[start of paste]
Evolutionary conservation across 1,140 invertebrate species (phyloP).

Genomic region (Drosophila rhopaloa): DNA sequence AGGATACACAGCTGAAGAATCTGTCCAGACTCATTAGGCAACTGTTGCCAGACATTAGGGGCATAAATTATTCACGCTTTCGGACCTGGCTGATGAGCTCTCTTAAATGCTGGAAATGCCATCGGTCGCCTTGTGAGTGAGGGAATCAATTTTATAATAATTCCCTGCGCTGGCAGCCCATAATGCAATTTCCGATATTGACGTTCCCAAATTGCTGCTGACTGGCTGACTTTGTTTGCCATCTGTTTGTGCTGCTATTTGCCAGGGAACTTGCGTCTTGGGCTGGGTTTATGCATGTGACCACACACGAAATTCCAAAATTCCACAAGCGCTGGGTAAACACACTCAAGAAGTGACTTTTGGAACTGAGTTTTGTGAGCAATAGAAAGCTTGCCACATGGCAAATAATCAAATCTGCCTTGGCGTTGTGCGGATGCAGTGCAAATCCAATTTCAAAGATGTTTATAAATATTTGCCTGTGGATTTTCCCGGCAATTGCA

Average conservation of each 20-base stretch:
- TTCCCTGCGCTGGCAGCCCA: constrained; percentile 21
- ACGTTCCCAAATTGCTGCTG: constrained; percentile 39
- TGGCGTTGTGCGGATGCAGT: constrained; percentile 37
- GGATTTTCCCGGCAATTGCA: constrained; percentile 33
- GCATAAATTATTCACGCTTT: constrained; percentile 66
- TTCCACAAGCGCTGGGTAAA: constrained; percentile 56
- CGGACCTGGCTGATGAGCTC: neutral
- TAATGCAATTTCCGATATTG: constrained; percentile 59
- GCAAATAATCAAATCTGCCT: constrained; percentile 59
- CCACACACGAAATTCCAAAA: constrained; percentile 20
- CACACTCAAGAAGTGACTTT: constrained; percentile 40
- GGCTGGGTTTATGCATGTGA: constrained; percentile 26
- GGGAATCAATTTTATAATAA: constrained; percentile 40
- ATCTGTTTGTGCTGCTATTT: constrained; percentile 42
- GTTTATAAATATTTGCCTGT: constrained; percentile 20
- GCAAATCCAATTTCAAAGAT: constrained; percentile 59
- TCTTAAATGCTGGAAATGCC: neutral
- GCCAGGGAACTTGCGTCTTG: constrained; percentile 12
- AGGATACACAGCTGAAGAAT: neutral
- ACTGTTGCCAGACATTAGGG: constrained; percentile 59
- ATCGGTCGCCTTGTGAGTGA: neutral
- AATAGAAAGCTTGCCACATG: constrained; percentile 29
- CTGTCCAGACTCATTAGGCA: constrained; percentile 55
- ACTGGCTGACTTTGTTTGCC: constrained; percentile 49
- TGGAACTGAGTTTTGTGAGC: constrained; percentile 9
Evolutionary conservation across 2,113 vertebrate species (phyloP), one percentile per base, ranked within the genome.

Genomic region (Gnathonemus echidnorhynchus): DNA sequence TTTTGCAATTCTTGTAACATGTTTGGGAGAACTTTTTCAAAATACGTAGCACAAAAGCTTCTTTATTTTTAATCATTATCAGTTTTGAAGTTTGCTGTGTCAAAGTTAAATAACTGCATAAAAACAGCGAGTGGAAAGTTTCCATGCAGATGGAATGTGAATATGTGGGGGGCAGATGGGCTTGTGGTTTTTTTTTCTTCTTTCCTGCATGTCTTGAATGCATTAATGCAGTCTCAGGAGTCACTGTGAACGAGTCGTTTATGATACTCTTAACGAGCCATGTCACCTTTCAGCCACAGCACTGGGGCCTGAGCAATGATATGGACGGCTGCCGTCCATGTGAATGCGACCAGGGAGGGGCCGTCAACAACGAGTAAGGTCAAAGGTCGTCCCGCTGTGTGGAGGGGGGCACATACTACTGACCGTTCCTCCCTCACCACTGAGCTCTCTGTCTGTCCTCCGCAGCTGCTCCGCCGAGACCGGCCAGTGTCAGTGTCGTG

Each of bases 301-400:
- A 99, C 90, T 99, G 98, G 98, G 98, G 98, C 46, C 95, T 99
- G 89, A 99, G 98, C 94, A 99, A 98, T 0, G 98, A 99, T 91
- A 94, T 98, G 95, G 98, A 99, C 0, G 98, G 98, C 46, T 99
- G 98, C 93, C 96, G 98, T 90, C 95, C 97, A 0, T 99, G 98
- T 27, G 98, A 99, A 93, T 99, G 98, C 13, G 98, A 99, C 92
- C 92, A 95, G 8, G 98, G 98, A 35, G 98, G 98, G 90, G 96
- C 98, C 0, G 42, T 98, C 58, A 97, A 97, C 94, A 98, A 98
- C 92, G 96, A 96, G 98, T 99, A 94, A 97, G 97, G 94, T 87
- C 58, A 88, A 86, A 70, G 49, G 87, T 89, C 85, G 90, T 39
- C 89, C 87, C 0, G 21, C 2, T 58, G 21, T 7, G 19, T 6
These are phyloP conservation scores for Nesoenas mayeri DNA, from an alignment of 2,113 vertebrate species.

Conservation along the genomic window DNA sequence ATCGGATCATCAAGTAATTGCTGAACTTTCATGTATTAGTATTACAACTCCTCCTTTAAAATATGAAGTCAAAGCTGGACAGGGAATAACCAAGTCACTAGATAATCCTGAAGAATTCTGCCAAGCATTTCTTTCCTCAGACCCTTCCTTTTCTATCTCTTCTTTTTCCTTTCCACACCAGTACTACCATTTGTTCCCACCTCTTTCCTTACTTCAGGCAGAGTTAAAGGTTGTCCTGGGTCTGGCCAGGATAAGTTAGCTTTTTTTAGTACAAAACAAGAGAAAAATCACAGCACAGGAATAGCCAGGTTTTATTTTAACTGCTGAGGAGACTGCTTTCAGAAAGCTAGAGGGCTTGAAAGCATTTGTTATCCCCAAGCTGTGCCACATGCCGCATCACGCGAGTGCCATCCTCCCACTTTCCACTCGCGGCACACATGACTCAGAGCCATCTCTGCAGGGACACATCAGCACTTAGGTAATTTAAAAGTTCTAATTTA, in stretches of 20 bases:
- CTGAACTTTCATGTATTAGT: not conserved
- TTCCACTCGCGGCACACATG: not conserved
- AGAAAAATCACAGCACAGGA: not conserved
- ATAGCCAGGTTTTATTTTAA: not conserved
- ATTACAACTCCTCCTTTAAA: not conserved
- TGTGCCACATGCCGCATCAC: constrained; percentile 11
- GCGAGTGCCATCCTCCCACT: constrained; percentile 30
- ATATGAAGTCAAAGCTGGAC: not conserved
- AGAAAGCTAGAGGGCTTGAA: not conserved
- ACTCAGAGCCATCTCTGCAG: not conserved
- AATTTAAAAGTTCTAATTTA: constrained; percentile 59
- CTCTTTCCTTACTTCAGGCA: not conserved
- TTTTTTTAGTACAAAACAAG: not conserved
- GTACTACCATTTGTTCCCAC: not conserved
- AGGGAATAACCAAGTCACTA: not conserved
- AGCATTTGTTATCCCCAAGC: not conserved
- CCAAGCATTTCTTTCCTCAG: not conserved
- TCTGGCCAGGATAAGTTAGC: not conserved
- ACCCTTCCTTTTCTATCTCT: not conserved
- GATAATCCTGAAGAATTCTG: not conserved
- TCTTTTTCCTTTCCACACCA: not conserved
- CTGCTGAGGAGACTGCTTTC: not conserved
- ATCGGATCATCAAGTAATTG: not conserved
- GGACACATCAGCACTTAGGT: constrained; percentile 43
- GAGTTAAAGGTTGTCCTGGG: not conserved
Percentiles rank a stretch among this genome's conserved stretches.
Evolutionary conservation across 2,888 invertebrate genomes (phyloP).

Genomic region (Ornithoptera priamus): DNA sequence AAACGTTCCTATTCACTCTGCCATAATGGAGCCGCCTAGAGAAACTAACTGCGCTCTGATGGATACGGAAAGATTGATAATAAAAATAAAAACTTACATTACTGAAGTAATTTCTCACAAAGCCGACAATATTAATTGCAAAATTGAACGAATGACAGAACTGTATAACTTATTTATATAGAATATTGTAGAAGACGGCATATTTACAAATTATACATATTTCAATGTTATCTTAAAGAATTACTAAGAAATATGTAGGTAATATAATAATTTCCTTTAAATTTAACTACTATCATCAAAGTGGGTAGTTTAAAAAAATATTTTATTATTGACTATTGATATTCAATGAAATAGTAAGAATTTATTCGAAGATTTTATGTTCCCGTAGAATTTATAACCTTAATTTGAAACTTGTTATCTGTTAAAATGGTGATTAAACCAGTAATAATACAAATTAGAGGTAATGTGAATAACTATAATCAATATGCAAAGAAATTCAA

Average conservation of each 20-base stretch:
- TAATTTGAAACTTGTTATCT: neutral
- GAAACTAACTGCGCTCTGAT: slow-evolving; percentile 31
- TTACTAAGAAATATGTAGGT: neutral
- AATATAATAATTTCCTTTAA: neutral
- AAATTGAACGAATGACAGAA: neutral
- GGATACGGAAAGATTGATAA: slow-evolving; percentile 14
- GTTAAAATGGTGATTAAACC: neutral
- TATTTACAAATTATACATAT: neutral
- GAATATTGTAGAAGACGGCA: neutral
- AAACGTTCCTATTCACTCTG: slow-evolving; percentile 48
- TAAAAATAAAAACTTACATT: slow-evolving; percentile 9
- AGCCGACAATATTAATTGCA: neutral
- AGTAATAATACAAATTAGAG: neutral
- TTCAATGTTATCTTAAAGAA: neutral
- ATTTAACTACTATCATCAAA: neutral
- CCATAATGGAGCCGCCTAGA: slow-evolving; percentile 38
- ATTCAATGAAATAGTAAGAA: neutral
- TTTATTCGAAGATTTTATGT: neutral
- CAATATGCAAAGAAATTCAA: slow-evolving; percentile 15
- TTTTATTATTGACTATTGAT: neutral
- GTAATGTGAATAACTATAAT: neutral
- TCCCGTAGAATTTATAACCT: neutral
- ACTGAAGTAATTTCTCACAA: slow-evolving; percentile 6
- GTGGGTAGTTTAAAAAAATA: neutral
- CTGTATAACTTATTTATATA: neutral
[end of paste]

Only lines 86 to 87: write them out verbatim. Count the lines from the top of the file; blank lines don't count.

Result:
- TTCAATGTTATCTTAAAGAA: neutral
- ATTTAACTACTATCATCAAA: neutral